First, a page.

While most of the hype surrounding Joel Embiid is due to his “soccer-playing foreigner meets basketball just like Hakeem” potential, he’s going to win hearts and minds as long as he keeps up antics like this Mutumbo finger wag. If a kid from south Philly does this same move with a scowl, we’d be calling him a head case. Embiid does it with a Cameroonian naivete and we’re all charmed. He’s like a big kid out there! I remember feeling that kind of joy when my dad bought me an All Sport after the game. Clear eyes, full heart from Joel Embiid. Who says big men aren’t marketable?

The Future Is Now

Personally, I’m not excited for any new Jayhawk as much as I am for Wayne Selden. Unlike with Wiggins, everything you hear about this guy is fantastic across the board.

  • “Selden is the hardest-practicing freshman I’ve encountered in more than a quarter-century on the college basketball beat.” – Mike DeCourcy, The Sporting News
  • “He has the frame of an NBA two-guard already and he’s only 18. Tremendously compact handles, excellent jumper, plays within himself, great body control, beautiful eyes … he really has it all” – Michael Levin, SB Nation
  • “Scouts went crazy for Selden this summer. If he shoots well and plays with some discipline, he could move into the top 10.” – Chad Ford, ESPN

Most college players do not have the elite athleticism or size to generate NBA All-Star hype coming out of high school. Wayne Selden is amongst those masses. But since he happens to join KU alongside one of the genetic rarities that has those hype-tornado qualities, he’s overlooked. I believe in habitual work outperforming flashes of excellence. When Wayne Selden is the most productive backcourt player for KU, come back to this blog and read this sentence.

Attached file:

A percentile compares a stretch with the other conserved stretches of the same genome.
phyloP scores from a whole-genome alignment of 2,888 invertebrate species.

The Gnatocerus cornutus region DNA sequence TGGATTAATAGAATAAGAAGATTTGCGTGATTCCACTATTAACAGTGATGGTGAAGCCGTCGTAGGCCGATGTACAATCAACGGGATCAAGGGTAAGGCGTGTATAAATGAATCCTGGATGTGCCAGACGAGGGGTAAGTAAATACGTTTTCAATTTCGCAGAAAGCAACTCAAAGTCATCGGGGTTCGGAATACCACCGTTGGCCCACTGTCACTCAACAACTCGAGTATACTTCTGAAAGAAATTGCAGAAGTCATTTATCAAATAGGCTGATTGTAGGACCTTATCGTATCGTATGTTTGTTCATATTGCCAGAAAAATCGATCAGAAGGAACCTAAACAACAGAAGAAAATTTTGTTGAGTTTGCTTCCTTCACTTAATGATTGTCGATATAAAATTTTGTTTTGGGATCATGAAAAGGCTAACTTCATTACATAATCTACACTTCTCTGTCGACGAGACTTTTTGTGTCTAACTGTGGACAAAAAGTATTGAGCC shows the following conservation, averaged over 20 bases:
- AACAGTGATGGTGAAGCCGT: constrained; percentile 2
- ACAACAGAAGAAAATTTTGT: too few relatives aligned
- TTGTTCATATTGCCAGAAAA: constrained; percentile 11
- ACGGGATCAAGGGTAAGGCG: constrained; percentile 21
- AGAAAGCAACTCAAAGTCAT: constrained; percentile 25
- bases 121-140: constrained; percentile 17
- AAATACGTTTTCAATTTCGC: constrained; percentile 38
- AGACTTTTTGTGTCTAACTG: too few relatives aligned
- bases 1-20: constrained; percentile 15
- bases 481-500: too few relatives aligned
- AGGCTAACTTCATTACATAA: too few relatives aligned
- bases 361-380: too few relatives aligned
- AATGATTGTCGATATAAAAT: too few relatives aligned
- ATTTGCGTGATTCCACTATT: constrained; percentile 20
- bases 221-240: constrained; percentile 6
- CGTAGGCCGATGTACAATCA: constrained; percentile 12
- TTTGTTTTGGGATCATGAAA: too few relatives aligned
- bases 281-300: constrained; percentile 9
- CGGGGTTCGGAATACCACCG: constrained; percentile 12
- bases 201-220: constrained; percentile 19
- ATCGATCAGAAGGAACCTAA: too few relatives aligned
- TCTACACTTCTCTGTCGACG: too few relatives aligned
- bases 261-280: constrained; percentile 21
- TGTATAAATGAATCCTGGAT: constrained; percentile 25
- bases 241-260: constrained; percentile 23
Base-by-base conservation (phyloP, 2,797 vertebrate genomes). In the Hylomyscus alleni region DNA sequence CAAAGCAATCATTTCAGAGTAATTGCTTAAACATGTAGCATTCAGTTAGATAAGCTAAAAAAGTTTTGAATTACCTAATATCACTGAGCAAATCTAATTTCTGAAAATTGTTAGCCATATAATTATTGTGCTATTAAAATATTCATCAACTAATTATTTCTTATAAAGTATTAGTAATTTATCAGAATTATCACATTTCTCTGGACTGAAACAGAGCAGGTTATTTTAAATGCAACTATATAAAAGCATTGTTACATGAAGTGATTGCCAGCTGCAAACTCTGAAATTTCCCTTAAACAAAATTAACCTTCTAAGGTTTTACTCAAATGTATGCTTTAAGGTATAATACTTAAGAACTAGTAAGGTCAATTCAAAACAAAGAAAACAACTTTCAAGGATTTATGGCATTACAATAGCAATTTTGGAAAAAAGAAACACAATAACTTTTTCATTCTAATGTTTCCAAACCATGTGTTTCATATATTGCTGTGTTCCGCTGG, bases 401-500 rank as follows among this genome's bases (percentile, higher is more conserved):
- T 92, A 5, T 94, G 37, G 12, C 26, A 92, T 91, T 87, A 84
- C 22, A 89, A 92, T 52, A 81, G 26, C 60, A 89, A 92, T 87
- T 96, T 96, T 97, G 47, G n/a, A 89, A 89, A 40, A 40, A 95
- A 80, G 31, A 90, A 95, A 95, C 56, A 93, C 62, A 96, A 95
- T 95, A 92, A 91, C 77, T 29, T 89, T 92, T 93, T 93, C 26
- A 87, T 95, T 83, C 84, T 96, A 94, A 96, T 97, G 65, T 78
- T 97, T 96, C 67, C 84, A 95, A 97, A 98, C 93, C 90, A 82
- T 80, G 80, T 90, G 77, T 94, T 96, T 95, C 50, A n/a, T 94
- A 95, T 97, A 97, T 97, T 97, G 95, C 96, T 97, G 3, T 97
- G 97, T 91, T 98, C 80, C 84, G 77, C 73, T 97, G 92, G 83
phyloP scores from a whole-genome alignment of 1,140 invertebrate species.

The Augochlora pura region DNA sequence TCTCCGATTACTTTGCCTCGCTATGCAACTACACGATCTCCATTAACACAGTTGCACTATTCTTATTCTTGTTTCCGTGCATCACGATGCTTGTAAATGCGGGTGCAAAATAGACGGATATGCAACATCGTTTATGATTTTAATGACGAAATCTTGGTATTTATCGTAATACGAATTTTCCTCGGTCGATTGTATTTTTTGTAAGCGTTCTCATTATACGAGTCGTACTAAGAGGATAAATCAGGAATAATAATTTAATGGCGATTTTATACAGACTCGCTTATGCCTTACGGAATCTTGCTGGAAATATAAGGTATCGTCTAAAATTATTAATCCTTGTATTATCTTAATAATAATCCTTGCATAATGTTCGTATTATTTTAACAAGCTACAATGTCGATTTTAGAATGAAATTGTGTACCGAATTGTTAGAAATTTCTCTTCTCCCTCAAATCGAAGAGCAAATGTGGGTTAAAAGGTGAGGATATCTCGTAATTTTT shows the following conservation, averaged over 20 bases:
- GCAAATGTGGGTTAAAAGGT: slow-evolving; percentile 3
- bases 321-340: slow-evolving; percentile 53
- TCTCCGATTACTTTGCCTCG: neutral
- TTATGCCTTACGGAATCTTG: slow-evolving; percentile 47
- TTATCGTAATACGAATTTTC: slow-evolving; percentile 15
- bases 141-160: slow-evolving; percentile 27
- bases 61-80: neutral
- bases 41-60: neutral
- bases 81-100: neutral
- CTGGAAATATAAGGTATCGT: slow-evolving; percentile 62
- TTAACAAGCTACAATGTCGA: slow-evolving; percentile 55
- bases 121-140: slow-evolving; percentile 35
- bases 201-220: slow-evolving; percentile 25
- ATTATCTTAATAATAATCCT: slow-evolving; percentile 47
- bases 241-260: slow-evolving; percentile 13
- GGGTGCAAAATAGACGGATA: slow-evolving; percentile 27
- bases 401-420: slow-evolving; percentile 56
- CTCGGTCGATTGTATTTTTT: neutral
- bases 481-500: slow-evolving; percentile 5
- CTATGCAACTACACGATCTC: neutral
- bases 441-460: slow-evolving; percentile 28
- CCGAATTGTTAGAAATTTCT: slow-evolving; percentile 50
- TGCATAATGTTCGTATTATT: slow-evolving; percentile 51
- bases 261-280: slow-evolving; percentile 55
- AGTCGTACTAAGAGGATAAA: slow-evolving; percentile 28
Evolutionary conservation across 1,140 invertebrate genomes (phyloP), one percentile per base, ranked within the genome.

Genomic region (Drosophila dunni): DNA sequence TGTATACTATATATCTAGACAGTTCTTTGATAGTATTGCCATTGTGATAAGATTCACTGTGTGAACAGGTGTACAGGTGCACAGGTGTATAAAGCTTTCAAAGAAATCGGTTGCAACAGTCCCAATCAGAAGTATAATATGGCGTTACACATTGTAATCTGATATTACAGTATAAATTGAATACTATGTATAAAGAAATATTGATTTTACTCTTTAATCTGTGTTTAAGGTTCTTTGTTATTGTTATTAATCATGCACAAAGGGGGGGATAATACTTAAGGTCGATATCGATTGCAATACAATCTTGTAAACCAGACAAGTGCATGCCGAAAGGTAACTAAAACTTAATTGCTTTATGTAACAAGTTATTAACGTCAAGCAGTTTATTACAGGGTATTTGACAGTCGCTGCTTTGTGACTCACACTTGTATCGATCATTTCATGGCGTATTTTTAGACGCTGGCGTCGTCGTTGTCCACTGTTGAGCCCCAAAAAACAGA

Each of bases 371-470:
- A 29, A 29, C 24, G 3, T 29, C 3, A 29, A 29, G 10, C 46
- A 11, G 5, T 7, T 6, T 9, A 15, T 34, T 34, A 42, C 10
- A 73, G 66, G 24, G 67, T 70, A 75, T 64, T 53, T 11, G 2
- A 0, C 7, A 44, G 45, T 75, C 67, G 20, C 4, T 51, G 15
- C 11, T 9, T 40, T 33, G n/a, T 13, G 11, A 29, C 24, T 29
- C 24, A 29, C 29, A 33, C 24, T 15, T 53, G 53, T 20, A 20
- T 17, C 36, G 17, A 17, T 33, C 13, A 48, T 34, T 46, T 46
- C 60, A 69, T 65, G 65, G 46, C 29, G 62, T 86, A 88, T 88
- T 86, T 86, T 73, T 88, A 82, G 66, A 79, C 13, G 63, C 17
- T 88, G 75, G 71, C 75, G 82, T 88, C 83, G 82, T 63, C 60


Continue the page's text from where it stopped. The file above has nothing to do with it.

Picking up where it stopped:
I told you so.

Forgot About….Perry?

Here I stand, with full knowledge that KU’s post-favoring, high-low offense and Perry Ellis’s consistent improvement and strong summer performances, and yet I’m unable to say anything exciting. Most of my readers will remember this article with this gif:

Perry’s the one in the back right corner who looks like the foreign exchange student on his first day in the cafeteria of a new school. Let your hair down, Perry! Perry’s like the girlfriend who does everything you want a girlfriend to do, but she’ll just never have the body of that sexy Andrew Wiggins girl. I know Perry’s going to be good, but with his floor-based post game, receding hairline and 3-option rotation of facial expressions, he’s going to be the subject of roughly 439 “It’s easy to forget about Perry Ellis” conversations this year. When you hear these, resist the urge to nod off. I have a feeling those conversations are going to be harbingers to “death by tomahawk dunk” moments via Andrew Wiggins. Then an announcer will chuckle and say, “And maybe that’s why we forget about Perry Ellis.” We’ll all nod, a little bit depressed at the genetic proof that God does play favorites.